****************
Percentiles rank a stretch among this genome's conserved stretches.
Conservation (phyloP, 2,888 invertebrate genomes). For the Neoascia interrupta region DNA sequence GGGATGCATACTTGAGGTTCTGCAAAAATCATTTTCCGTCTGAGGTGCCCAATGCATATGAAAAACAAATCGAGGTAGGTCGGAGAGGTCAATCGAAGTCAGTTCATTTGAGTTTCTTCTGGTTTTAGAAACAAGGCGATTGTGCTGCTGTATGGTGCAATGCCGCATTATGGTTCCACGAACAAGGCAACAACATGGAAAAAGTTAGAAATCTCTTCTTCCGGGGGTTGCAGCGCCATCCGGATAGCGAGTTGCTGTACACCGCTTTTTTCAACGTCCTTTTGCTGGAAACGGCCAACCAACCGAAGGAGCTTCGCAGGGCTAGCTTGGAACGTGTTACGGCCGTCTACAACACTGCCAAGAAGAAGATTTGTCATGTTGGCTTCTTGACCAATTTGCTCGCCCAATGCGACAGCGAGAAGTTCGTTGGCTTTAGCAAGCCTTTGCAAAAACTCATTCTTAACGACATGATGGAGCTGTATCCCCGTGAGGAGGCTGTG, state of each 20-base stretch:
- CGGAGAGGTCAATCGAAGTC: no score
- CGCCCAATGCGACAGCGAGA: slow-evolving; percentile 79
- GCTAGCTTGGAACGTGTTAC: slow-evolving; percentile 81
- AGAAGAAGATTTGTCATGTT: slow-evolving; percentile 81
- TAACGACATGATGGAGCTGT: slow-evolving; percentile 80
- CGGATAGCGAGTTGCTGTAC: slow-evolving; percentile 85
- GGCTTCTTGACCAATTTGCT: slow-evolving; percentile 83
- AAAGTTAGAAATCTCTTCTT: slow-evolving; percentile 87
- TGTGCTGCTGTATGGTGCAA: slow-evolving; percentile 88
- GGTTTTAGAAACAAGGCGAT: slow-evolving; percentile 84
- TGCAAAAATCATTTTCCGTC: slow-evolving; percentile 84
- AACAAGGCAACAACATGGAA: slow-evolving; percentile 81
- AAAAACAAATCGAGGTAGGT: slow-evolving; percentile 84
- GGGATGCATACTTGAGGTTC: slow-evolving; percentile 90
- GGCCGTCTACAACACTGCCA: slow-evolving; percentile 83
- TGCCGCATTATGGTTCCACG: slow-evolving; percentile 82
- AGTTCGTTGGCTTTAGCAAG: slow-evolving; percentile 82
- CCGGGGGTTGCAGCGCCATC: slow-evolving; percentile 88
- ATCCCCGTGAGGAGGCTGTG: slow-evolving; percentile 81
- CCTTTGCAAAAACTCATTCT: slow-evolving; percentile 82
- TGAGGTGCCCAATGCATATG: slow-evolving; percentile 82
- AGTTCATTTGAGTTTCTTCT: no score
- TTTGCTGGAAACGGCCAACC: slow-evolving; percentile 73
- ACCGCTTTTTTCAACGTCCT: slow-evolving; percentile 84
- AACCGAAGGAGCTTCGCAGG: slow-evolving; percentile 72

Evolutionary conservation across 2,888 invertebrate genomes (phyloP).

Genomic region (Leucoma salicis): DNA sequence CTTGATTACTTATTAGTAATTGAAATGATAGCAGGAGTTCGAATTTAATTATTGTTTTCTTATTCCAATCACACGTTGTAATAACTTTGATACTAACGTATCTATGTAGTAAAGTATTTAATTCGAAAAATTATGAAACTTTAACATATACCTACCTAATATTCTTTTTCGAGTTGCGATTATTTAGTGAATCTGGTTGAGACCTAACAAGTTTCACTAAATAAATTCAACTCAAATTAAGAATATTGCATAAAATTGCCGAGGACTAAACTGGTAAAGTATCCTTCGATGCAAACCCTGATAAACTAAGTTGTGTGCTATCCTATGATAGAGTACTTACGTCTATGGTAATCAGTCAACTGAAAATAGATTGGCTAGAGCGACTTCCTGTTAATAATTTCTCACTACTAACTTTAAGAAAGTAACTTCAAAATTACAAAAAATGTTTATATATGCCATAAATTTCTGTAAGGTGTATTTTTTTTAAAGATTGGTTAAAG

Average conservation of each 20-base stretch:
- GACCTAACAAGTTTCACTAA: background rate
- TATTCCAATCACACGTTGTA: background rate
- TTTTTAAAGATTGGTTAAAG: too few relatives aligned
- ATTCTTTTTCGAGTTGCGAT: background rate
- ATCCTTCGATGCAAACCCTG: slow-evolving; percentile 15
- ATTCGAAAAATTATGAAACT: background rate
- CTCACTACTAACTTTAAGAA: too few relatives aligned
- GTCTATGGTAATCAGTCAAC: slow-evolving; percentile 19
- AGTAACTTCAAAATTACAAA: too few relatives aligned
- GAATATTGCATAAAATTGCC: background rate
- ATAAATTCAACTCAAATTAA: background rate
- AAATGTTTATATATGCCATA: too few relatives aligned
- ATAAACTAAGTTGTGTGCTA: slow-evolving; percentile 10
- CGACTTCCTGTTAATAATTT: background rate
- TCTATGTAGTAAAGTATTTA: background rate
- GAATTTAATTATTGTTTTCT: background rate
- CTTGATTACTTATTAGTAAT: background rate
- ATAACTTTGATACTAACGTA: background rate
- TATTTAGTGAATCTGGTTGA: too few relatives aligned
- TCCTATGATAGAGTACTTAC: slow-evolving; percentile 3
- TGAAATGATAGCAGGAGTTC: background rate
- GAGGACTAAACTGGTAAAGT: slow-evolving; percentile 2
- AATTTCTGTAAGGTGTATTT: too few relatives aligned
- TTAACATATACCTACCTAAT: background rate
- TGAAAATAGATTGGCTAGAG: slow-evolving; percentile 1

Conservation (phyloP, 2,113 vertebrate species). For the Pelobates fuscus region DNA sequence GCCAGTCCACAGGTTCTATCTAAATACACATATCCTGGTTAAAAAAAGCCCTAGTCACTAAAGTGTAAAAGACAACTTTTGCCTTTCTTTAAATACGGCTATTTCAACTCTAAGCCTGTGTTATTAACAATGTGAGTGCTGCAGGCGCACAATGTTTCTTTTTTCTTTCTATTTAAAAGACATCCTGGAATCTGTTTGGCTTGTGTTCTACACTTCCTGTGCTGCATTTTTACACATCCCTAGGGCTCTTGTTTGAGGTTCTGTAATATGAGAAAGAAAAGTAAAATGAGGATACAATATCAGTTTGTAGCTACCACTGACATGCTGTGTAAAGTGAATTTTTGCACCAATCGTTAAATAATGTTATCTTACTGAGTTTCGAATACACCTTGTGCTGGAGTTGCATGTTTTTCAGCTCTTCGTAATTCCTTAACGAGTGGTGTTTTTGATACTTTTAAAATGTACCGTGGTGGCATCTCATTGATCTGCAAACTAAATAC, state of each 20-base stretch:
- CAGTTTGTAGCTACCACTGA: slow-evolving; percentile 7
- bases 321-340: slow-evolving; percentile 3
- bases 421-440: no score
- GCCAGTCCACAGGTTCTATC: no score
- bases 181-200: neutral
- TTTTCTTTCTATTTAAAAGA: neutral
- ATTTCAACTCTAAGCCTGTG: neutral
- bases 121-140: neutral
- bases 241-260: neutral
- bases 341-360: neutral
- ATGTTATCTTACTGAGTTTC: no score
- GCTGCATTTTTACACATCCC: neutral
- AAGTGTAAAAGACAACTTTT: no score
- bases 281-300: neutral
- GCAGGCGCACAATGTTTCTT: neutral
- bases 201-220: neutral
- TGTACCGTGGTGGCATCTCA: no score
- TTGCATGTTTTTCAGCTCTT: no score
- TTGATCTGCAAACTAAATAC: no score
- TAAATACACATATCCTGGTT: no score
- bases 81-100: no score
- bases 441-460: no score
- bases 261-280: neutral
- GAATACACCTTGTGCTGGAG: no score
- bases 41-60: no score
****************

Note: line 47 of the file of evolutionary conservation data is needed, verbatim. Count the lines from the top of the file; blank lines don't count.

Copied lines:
- CTTGATTACTTATTAGTAAT: background rate